Thalassaemia and Sickle Cell Australia – TASCA (formerly known as Thalassaemia and Sickle Cell Society of Australia, TASC Society of Australia or TASCS Australia) is a not-for-profit organisation was originally founded in 1976 by medical professionals to lobby government authorities for support into medical research and the provision of treatment facilities for patients. In time this group of professionals were joined by families of patients and carers who sought to form a support and advocacy network for those affected by thalassaemia and other genetic related blood disorders.
Originally known then as the Thalassaemia Society of Victoria (TSV), this small but dedicated group put much effort towards raising public awareness of genetic blood disorders like thalassaemia, and encouraging the general public to seek blood testing and family planning as measures to identify and deal with the presence of these genetic haemoglobinopathies. To this effect, a concerted effort was made to develop a free information and education programme that was implemented within the wider community.
However, the task before the TSV was not easy, as many of its members and those affected by thalassaemia or sickle cell anaemia, predominately came from non-English speaking migrant and refugee communities. Thus, linguistic and cultural barriers, played a significant role in preventing those affected in gaining access to family planning, medical support, advice and treatment.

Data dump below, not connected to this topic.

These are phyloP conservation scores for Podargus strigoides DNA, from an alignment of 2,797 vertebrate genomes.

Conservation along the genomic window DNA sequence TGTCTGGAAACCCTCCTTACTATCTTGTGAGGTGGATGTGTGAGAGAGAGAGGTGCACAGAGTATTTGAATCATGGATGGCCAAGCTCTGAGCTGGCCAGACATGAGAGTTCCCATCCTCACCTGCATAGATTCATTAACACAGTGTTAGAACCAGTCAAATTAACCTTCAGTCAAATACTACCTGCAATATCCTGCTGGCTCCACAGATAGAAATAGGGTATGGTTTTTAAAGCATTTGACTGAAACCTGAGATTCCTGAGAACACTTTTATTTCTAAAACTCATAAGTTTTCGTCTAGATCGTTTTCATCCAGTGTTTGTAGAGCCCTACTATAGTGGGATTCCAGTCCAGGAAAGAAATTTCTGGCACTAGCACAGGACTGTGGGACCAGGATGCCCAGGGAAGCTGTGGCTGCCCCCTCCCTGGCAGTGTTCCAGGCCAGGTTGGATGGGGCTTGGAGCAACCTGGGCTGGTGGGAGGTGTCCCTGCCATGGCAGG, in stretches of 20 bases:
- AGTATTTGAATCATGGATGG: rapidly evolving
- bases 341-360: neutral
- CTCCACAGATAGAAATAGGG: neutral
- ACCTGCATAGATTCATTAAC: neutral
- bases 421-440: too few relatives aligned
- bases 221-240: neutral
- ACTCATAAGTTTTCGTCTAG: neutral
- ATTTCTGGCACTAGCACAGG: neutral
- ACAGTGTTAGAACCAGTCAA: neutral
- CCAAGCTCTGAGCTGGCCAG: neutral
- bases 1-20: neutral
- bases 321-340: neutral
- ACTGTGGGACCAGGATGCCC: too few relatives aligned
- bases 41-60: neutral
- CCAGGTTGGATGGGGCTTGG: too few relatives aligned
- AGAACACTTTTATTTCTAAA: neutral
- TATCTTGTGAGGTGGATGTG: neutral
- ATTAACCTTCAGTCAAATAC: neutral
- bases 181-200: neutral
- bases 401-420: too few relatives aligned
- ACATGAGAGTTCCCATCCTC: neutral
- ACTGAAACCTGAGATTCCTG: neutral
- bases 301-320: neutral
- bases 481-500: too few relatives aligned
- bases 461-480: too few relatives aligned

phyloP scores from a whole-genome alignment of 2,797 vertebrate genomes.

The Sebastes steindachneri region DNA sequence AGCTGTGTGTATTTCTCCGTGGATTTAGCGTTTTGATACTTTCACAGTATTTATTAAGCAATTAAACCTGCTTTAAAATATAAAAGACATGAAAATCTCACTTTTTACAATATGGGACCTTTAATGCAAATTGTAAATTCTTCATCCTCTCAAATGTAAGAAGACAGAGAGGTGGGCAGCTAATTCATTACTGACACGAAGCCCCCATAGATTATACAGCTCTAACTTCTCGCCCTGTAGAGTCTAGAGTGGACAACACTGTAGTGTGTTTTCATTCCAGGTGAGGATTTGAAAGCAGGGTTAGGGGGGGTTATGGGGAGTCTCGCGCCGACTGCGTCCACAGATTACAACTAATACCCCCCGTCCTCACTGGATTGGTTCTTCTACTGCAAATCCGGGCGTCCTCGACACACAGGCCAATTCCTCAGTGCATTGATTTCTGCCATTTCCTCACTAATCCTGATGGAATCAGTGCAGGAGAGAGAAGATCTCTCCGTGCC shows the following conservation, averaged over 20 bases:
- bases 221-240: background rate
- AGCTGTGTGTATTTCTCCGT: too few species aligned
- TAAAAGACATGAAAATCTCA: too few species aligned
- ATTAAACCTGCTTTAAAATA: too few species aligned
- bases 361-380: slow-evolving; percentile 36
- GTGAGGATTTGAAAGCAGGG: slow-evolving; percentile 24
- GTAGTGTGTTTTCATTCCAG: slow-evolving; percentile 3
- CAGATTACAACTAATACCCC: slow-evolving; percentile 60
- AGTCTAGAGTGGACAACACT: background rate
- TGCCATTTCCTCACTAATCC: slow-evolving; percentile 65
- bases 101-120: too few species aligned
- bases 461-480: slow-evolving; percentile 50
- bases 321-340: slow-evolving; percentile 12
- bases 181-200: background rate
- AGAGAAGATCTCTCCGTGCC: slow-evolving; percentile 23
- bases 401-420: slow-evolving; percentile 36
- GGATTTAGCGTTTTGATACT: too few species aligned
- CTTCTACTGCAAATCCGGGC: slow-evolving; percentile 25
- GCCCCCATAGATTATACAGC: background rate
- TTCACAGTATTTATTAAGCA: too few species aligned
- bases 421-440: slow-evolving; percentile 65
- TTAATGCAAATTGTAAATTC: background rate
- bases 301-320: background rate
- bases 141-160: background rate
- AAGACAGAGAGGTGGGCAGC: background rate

Another challenge was the urgent need to encourage medical providers and governments to become aware of genetic blood disorders, and to provide necessary support and funding for those affected, the provision of treatment facilities and for medical research.
The other key challenge faced, was for the cost and availability of medical items such as infusion pumps, to be supplied for domestic and hospital use. Numerous fundraisers were dedicated towards the acquisition and supply of such medical items, as well as subsidise the cost of ongoing therapy for thalassaemia and sickle cell sufferers.
And finally, the TSV helped form counselling support groups and called upon the services of professional counsellors, for ensuring the general well-being of those affected directly or indirectly by thalassaemia and sickle cell anaemia. Numerous recreational events were also organised to augment these efforts towards general health, morale and well-being.